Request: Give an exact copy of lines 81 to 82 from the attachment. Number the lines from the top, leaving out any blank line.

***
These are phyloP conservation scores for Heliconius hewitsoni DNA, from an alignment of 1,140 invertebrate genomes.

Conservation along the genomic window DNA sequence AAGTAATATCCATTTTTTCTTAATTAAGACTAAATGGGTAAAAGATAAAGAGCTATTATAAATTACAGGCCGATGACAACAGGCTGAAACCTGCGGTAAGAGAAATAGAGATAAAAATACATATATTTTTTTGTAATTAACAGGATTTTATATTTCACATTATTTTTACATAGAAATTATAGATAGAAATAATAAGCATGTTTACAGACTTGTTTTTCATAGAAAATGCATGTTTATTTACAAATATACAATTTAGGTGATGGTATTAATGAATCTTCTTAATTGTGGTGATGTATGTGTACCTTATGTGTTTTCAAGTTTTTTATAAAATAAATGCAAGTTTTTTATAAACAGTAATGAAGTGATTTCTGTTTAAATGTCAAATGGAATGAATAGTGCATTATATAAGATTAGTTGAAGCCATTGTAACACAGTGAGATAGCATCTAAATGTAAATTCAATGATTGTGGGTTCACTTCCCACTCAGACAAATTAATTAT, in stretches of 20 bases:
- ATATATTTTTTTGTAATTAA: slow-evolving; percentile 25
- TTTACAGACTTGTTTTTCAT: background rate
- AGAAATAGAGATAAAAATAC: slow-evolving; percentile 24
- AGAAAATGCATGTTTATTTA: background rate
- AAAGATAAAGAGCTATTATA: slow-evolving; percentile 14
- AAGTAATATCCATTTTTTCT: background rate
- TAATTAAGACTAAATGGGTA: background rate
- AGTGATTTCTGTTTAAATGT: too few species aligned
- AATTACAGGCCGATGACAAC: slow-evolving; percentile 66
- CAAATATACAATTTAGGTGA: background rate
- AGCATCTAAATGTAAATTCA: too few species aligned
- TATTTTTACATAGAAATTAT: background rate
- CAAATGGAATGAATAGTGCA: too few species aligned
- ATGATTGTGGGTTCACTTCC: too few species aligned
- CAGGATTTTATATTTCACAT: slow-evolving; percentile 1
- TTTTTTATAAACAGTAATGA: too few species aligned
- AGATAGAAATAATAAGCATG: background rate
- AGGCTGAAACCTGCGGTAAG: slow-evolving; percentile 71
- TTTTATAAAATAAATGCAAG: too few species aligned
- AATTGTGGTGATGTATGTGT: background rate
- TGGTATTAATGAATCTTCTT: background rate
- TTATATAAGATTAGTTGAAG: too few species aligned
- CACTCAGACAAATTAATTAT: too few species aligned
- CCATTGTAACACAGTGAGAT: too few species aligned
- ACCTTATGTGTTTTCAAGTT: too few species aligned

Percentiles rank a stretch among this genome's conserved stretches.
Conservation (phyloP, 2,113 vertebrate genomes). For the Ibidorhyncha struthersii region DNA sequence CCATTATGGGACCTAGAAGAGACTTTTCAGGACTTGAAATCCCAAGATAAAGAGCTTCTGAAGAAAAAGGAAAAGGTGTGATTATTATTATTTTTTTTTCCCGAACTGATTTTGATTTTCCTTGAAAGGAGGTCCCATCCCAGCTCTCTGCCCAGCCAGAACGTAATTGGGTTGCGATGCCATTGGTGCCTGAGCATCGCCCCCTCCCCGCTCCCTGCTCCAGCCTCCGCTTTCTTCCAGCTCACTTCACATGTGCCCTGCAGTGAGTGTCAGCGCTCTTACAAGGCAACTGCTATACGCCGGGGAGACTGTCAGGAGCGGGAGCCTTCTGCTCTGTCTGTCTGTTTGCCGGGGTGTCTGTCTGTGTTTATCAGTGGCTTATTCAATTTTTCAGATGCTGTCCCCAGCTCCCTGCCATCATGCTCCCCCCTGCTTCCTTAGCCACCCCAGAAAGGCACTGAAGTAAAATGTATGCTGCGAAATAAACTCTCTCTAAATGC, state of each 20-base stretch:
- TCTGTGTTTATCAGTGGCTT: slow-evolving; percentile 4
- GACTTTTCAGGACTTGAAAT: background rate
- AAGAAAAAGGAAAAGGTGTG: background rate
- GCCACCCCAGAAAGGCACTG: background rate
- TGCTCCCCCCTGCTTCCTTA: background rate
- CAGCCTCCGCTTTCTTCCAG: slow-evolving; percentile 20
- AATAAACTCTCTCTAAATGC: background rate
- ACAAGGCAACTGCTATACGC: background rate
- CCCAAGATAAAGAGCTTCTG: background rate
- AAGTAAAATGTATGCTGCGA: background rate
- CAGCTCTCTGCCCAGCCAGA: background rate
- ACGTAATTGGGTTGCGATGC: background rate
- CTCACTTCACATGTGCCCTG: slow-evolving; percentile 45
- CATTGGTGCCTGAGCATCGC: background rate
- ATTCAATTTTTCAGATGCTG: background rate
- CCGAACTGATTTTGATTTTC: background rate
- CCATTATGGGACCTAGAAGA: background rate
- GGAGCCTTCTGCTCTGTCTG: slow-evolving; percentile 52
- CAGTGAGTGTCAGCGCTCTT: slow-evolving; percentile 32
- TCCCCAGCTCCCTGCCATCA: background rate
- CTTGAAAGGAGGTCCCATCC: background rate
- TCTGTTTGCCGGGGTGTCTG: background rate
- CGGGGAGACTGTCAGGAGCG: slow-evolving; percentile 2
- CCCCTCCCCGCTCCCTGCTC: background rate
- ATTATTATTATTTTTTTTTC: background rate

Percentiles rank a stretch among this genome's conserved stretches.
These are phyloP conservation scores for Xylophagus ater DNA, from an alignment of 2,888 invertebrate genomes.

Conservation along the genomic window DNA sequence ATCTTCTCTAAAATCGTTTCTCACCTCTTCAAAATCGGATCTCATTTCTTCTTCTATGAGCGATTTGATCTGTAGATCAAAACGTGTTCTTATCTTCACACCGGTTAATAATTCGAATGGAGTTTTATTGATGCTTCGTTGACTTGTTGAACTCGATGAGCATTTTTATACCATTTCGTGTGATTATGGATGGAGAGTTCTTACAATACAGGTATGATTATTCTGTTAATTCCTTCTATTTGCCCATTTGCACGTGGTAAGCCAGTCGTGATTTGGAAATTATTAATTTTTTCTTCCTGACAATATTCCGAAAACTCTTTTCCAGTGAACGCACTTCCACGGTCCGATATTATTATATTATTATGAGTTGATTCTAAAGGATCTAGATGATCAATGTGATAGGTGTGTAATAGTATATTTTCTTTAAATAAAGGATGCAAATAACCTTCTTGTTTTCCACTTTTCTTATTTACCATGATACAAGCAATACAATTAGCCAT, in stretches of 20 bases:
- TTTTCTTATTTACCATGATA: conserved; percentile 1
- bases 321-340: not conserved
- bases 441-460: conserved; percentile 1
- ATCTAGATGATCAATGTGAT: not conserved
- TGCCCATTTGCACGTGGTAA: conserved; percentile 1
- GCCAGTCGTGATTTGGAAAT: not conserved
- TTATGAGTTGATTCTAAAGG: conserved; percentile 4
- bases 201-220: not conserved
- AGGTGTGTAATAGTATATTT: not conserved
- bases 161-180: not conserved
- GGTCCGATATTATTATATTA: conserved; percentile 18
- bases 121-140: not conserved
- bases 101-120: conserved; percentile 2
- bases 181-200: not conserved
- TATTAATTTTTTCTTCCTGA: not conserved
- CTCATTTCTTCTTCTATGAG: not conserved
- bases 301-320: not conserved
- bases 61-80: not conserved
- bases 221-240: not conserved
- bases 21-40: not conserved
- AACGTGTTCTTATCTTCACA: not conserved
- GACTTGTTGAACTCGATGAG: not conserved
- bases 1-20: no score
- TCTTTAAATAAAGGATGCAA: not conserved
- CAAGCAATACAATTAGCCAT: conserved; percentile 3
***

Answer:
- TCTTTAAATAAAGGATGCAA: not conserved
- CAAGCAATACAATTAGCCAT: conserved; percentile 3